In the end, these questions make it easier to figure out if the job is right for you. That’s an important part of the equation. Ideally, you want to find the perfect fit, so use the questions that allow you to pull that off.

So, if you want to make sure you ask the right questions, look no further. Here are 25 of the best questions to ask in a sales interview:

    1. Is the sales team culture cooperative or competitive?
    2. How do managers define success for this sales role?
    3. What kind of product or service introductory training do new hires receive to ensure they fully understand the company’s offerings?
    4. What is the biggest challenge the sales team is facing currently?
    5. Which is considered a higher priority, inbound or outbound sales?
    6. What percentage of customers are repeat customers?
    7. If you could give a new sales team member one piece of advice to help them succeed, what would it be and why?
    8. What tools or technologies does the sales team using regularly?
    9. Which trait do you think is most crucial to succeed on this sales team?
    10. What habits do your most successful sales team members share? What about your least successful?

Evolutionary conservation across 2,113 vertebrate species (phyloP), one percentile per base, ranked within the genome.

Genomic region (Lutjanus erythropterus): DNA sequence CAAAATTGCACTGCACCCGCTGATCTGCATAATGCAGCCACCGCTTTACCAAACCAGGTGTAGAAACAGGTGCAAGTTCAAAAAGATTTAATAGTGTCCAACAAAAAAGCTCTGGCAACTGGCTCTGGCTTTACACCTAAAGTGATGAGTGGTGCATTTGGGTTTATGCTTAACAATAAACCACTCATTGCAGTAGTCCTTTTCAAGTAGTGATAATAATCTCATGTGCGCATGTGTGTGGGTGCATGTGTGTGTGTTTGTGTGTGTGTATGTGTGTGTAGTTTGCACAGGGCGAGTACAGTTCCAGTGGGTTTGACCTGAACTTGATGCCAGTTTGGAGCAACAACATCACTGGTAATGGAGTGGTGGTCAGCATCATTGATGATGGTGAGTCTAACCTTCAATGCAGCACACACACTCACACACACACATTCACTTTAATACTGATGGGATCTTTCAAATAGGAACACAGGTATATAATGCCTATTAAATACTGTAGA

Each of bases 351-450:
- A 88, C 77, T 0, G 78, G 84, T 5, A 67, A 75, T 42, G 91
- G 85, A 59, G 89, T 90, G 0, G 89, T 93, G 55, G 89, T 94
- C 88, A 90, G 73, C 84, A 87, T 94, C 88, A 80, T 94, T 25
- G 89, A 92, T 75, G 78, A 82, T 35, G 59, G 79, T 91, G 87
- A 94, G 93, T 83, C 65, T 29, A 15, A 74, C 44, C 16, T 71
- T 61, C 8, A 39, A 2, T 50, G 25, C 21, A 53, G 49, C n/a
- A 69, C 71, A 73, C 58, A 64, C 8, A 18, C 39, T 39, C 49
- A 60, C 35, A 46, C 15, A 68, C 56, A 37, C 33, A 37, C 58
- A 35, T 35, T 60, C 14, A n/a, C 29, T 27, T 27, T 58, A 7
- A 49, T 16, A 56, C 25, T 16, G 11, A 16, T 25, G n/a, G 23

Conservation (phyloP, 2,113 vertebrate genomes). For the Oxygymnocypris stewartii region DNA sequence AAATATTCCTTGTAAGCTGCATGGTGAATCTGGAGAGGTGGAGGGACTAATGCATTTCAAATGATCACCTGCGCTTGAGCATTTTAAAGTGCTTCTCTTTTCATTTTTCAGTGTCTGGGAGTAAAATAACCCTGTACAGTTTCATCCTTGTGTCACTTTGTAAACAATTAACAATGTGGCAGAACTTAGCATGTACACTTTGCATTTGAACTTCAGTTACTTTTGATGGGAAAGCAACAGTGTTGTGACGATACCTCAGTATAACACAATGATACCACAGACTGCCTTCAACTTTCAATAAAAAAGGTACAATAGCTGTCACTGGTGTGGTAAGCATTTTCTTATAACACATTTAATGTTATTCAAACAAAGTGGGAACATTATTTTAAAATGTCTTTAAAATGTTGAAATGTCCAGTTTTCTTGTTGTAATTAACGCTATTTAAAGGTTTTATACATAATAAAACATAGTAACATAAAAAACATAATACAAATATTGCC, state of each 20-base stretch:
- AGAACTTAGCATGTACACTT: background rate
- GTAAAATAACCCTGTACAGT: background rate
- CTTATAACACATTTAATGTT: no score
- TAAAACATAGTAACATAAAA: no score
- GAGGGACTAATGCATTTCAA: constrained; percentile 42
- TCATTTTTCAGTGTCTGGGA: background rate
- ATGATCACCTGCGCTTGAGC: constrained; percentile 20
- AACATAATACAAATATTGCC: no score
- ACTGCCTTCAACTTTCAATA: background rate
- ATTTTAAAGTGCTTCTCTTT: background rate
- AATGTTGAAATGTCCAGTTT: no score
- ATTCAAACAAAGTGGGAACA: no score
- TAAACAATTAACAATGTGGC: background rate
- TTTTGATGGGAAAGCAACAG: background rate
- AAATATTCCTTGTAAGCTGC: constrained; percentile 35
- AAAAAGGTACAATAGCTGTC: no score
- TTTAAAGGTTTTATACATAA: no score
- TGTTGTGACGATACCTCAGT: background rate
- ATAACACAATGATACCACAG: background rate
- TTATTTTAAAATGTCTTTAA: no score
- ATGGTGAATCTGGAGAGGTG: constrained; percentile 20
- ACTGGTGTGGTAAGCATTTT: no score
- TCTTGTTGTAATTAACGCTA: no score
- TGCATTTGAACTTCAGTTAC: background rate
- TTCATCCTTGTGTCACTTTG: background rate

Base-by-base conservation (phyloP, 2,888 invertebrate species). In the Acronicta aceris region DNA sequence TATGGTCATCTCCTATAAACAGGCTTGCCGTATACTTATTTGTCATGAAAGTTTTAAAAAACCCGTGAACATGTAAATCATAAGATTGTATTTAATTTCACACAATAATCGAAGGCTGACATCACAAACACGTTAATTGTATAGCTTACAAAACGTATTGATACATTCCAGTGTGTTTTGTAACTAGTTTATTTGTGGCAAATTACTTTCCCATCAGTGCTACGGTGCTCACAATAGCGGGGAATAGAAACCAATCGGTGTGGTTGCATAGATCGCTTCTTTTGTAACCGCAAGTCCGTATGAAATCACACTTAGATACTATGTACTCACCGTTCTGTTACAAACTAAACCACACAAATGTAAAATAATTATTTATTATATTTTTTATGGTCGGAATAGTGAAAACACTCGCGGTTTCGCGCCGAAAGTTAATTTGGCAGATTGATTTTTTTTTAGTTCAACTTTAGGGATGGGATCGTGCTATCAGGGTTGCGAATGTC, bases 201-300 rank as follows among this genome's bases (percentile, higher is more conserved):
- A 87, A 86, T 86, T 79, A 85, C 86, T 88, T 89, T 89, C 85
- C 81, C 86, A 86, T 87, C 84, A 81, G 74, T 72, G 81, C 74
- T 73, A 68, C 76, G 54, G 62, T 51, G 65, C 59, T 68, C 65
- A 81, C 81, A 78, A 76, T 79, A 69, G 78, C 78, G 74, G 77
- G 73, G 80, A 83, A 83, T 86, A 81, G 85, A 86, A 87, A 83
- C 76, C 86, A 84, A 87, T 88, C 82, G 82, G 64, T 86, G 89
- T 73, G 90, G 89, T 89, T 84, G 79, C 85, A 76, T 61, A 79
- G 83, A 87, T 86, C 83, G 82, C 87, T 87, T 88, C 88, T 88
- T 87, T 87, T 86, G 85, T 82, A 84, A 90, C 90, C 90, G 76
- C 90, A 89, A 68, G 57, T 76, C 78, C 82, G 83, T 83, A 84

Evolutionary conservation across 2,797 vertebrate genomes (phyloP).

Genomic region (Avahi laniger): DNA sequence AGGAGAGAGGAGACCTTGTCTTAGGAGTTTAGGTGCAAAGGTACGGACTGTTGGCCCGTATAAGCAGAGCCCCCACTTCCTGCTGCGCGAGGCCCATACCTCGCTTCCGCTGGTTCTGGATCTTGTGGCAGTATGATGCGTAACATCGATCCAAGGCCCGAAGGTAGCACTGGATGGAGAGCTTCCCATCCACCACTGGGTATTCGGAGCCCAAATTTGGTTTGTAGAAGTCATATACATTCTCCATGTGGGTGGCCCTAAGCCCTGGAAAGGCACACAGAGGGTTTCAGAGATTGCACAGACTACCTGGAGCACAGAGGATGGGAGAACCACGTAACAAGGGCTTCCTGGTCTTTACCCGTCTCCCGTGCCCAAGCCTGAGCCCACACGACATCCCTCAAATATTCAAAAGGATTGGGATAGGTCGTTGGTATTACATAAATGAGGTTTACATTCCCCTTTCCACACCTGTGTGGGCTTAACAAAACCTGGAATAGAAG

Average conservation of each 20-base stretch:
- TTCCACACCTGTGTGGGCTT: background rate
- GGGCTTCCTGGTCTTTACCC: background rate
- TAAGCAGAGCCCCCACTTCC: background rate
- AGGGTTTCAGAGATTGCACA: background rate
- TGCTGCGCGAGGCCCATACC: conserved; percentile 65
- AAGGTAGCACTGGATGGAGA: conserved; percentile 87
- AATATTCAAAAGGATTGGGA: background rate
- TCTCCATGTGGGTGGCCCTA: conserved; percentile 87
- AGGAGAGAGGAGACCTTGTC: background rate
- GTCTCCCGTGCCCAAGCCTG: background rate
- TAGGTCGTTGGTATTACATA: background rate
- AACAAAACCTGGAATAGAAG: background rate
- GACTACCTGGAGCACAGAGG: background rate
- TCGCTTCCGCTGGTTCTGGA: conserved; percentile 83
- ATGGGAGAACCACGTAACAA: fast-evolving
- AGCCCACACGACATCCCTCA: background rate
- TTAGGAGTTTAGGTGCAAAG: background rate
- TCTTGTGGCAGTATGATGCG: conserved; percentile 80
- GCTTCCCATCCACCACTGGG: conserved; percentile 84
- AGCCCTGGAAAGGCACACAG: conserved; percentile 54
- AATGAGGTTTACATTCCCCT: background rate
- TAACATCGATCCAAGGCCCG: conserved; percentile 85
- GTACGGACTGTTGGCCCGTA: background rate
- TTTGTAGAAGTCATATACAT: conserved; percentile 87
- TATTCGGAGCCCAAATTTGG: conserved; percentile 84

11. How are leads sourced?
    12. Once a lead is sourced, what process is used to qualify them?
    13. How are sales leads generated from outside of the sales team distributed among staff members?
    14. How is feedback delivered?
    15. What is the process for setting sales goals? What happens if I exceed those expectations?
    16. How do you keep your sales team motivated?
    17. Is there a quota associated with this position?
    18. What percentage of the team meets their sales quota? What percentage exceeds it?
    19. Does this position involve travel? If so, how much time is spent on those sales duties?
    20. Do members of the sales team have the ability to negotiate pricing directly with customers?
    21. Which product or service is the highest priority for your sales team today? Does the priority product or service change frequently?
    22. At what point are sales team members expected to stop pursuing a lead?
    23. Which of the products or services offered by your company do you like most? Why?
    24. How do sales team leads support the sales staff? What about upper management?
    25. What percentage of leads ultimately convert?

5 Questions to Avoid Asking in a Sales Interview

Wait? Are there questions you don’t want to ask during a sales interview? Yes, there are.

While asking thoughtful questions works in your favor, asking the wrong ones will actually work against you.

What kinds of questions should you avoid? Well, one of the biggest issues is asking anything that you should already know or could easily find out.

For example, requesting an overview of the job duties is a big no-no. Why? Because they are usually in the job ad. By asking, it looks like you didn’t even bother to review the job description, and that won’t win you any fans.